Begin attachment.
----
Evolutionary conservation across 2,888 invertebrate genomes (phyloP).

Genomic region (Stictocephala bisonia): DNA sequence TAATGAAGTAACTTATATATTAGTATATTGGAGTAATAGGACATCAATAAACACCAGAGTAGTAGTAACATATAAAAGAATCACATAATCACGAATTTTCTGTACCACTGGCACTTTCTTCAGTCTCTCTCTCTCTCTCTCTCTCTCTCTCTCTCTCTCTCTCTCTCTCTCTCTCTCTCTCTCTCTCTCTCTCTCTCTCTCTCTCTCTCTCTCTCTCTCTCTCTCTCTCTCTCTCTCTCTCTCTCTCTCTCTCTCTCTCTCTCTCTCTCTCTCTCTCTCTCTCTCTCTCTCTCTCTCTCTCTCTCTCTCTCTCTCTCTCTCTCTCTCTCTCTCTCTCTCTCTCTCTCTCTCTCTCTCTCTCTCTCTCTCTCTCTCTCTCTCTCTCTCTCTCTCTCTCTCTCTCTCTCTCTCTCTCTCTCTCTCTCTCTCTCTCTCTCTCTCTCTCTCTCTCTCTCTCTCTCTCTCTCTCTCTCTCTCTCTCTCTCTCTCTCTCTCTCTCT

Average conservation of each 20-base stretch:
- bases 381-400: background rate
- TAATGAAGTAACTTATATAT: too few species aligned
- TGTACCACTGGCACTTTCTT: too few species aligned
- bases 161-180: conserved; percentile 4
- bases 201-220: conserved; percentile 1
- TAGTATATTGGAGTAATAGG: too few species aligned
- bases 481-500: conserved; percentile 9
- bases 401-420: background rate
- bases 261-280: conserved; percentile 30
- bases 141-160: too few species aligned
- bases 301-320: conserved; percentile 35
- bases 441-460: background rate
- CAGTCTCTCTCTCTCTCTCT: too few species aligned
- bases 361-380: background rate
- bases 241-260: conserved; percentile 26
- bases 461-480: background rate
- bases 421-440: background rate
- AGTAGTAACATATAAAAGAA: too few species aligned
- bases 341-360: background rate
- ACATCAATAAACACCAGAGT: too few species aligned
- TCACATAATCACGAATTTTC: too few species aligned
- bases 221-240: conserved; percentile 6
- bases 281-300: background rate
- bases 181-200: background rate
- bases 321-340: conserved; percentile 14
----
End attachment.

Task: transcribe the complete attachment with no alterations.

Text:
Evolutionary conservation across 2,888 invertebrate genomes (phyloP).

Genomic region (Stictocephala bisonia): DNA sequence TAATGAAGTAACTTATATATTAGTATATTGGAGTAATAGGACATCAATAAACACCAGAGTAGTAGTAACATATAAAAGAATCACATAATCACGAATTTTCTGTACCACTGGCACTTTCTTCAGTCTCTCTCTCTCTCTCTCTCTCTCTCTCTCTCTCTCTCTCTCTCTCTCTCTCTCTCTCTCTCTCTCTCTCTCTCTCTCTCTCTCTCTCTCTCTCTCTCTCTCTCTCTCTCTCTCTCTCTCTCTCTCTCTCTCTCTCTCTCTCTCTCTCTCTCTCTCTCTCTCTCTCTCTCTCTCTCTCTCTCTCTCTCTCTCTCTCTCTCTCTCTCTCTCTCTCTCTCTCTCTCTCTCTCTCTCTCTCTCTCTCTCTCTCTCTCTCTCTCTCTCTCTCTCTCTCTCTCTCTCTCTCTCTCTCTCTCTCTCTCTCTCTCTCTCTCTCTCTCTCTCTCTCTCTCTCTCTCTCTCTCTCTCTCTCTCTCTCTCTCTCTCTCTCTCTCTCT

Average conservation of each 20-base stretch:
- bases 381-400: background rate
- TAATGAAGTAACTTATATAT: too few species aligned
- TGTACCACTGGCACTTTCTT: too few species aligned
- bases 161-180: conserved; percentile 4
- bases 201-220: conserved; percentile 1
- TAGTATATTGGAGTAATAGG: too few species aligned
- bases 481-500: conserved; percentile 9
- bases 401-420: background rate
- bases 261-280: conserved; percentile 30
- bases 141-160: too few species aligned
- bases 301-320: conserved; percentile 35
- bases 441-460: background rate
- CAGTCTCTCTCTCTCTCTCT: too few species aligned
- bases 361-380: background rate
- bases 241-260: conserved; percentile 26
- bases 461-480: background rate
- bases 421-440: background rate
- AGTAGTAACATATAAAAGAA: too few species aligned
- bases 341-360: background rate
- ACATCAATAAACACCAGAGT: too few species aligned
- TCACATAATCACGAATTTTC: too few species aligned
- bases 221-240: conserved; percentile 6
- bases 281-300: background rate
- bases 181-200: background rate
- bases 321-340: conserved; percentile 14